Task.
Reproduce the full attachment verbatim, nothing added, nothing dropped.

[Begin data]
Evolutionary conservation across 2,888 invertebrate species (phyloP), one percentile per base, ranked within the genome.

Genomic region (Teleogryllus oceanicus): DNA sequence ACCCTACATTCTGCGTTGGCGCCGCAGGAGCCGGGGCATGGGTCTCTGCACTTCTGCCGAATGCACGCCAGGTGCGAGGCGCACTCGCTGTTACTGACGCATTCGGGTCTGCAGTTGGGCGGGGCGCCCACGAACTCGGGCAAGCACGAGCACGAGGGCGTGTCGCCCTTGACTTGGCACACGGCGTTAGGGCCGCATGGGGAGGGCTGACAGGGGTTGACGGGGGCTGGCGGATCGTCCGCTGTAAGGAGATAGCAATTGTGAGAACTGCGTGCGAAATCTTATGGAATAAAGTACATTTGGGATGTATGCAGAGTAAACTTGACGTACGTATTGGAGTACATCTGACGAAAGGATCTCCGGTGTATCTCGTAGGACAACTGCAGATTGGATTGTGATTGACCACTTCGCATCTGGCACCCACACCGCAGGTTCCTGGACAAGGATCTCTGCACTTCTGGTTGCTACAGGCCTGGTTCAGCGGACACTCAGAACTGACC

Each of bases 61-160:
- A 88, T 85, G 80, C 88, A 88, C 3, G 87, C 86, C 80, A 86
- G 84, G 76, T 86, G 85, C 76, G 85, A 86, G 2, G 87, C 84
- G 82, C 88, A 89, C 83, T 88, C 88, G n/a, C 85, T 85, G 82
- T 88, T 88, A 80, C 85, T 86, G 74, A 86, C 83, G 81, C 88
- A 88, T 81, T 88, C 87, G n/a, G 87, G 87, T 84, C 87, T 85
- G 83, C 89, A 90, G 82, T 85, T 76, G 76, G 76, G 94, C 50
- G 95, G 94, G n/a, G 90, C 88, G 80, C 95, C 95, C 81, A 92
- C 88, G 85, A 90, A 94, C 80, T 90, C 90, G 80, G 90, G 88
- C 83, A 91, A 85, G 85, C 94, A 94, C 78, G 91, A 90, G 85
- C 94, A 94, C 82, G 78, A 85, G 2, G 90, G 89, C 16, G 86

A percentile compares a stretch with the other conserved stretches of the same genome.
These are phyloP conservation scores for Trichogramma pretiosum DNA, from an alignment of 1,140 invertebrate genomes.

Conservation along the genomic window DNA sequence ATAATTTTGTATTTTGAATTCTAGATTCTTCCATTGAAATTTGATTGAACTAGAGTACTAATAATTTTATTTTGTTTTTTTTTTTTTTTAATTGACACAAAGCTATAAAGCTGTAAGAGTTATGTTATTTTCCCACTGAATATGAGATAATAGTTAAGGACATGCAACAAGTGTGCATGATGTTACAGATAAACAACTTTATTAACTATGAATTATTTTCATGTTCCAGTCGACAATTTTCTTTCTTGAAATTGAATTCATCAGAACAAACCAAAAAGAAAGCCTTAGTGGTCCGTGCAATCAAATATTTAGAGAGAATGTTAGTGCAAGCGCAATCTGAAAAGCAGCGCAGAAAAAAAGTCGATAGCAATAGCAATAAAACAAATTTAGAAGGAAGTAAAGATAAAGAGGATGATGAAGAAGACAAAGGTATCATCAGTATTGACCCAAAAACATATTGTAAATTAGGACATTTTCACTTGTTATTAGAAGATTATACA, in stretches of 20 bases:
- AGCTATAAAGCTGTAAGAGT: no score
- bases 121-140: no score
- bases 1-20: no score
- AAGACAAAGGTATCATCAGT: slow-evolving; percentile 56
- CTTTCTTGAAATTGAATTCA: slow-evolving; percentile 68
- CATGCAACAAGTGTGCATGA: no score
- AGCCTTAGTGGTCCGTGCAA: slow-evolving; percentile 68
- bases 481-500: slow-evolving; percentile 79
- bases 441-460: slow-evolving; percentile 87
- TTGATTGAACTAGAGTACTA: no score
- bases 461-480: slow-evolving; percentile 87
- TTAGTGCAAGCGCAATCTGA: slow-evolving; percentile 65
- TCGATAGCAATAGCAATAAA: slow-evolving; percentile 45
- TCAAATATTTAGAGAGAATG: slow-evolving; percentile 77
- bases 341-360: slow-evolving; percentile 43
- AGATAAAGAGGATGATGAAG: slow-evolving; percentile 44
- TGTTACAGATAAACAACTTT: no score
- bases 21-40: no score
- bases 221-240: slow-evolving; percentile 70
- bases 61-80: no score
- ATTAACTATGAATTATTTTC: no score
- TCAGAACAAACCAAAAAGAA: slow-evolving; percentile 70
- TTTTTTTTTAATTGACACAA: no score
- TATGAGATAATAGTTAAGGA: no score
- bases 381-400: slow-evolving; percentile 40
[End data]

Evolutionary conservation across 2,888 invertebrate species (phyloP), one percentile per base, ranked within the genome.

Genomic region (Teleogryllus oceanicus): DNA sequence ACCCTACATTCTGCGTTGGCGCCGCAGGAGCCGGGGCATGGGTCTCTGCACTTCTGCCGAATGCACGCCAGGTGCGAGGCGCACTCGCTGTTACTGACGCATTCGGGTCTGCAGTTGGGCGGGGCGCCCACGAACTCGGGCAAGCACGAGCACGAGGGCGTGTCGCCCTTGACTTGGCACACGGCGTTAGGGCCGCATGGGGAGGGCTGACAGGGGTTGACGGGGGCTGGCGGATCGTCCGCTGTAAGGAGATAGCAATTGTGAGAACTGCGTGCGAAATCTTATGGAATAAAGTACATTTGGGATGTATGCAGAGTAAACTTGACGTACGTATTGGAGTACATCTGACGAAAGGATCTCCGGTGTATCTCGTAGGACAACTGCAGATTGGATTGTGATTGACCACTTCGCATCTGGCACCCACACCGCAGGTTCCTGGACAAGGATCTCTGCACTTCTGGTTGCTACAGGCCTGGTTCAGCGGACACTCAGAACTGACC

Each of bases 61-160:
- A 88, T 85, G 80, C 88, A 88, C 3, G 87, C 86, C 80, A 86
- G 84, G 76, T 86, G 85, C 76, G 85, A 86, G 2, G 87, C 84
- G 82, C 88, A 89, C 83, T 88, C 88, G n/a, C 85, T 85, G 82
- T 88, T 88, A 80, C 85, T 86, G 74, A 86, C 83, G 81, C 88
- A 88, T 81, T 88, C 87, G n/a, G 87, G 87, T 84, C 87, T 85
- G 83, C 89, A 90, G 82, T 85, T 76, G 76, G 76, G 94, C 50
- G 95, G 94, G n/a, G 90, C 88, G 80, C 95, C 95, C 81, A 92
- C 88, G 85, A 90, A 94, C 80, T 90, C 90, G 80, G 90, G 88
- C 83, A 91, A 85, G 85, C 94, A 94, C 78, G 91, A 90, G 85
- C 94, A 94, C 82, G 78, A 85, G 2, G 90, G 89, C 16, G 86

A percentile compares a stretch with the other conserved stretches of the same genome.
These are phyloP conservation scores for Trichogramma pretiosum DNA, from an alignment of 1,140 invertebrate genomes.

Conservation along the genomic window DNA sequence ATAATTTTGTATTTTGAATTCTAGATTCTTCCATTGAAATTTGATTGAACTAGAGTACTAATAATTTTATTTTGTTTTTTTTTTTTTTTAATTGACACAAAGCTATAAAGCTGTAAGAGTTATGTTATTTTCCCACTGAATATGAGATAATAGTTAAGGACATGCAACAAGTGTGCATGATGTTACAGATAAACAACTTTATTAACTATGAATTATTTTCATGTTCCAGTCGACAATTTTCTTTCTTGAAATTGAATTCATCAGAACAAACCAAAAAGAAAGCCTTAGTGGTCCGTGCAATCAAATATTTAGAGAGAATGTTAGTGCAAGCGCAATCTGAAAAGCAGCGCAGAAAAAAAGTCGATAGCAATAGCAATAAAACAAATTTAGAAGGAAGTAAAGATAAAGAGGATGATGAAGAAGACAAAGGTATCATCAGTATTGACCCAAAAACATATTGTAAATTAGGACATTTTCACTTGTTATTAGAAGATTATACA, in stretches of 20 bases:
- AGCTATAAAGCTGTAAGAGT: no score
- bases 121-140: no score
- bases 1-20: no score
- AAGACAAAGGTATCATCAGT: slow-evolving; percentile 56
- CTTTCTTGAAATTGAATTCA: slow-evolving; percentile 68
- CATGCAACAAGTGTGCATGA: no score
- AGCCTTAGTGGTCCGTGCAA: slow-evolving; percentile 68
- bases 481-500: slow-evolving; percentile 79
- bases 441-460: slow-evolving; percentile 87
- TTGATTGAACTAGAGTACTA: no score
- bases 461-480: slow-evolving; percentile 87
- TTAGTGCAAGCGCAATCTGA: slow-evolving; percentile 65
- TCGATAGCAATAGCAATAAA: slow-evolving; percentile 45
- TCAAATATTTAGAGAGAATG: slow-evolving; percentile 77
- bases 341-360: slow-evolving; percentile 43
- AGATAAAGAGGATGATGAAG: slow-evolving; percentile 44
- TGTTACAGATAAACAACTTT: no score
- bases 21-40: no score
- bases 221-240: slow-evolving; percentile 70
- bases 61-80: no score
- ATTAACTATGAATTATTTTC: no score
- TCAGAACAAACCAAAAAGAA: slow-evolving; percentile 70
- TTTTTTTTTAATTGACACAA: no score
- TATGAGATAATAGTTAAGGA: no score
- bases 381-400: slow-evolving; percentile 40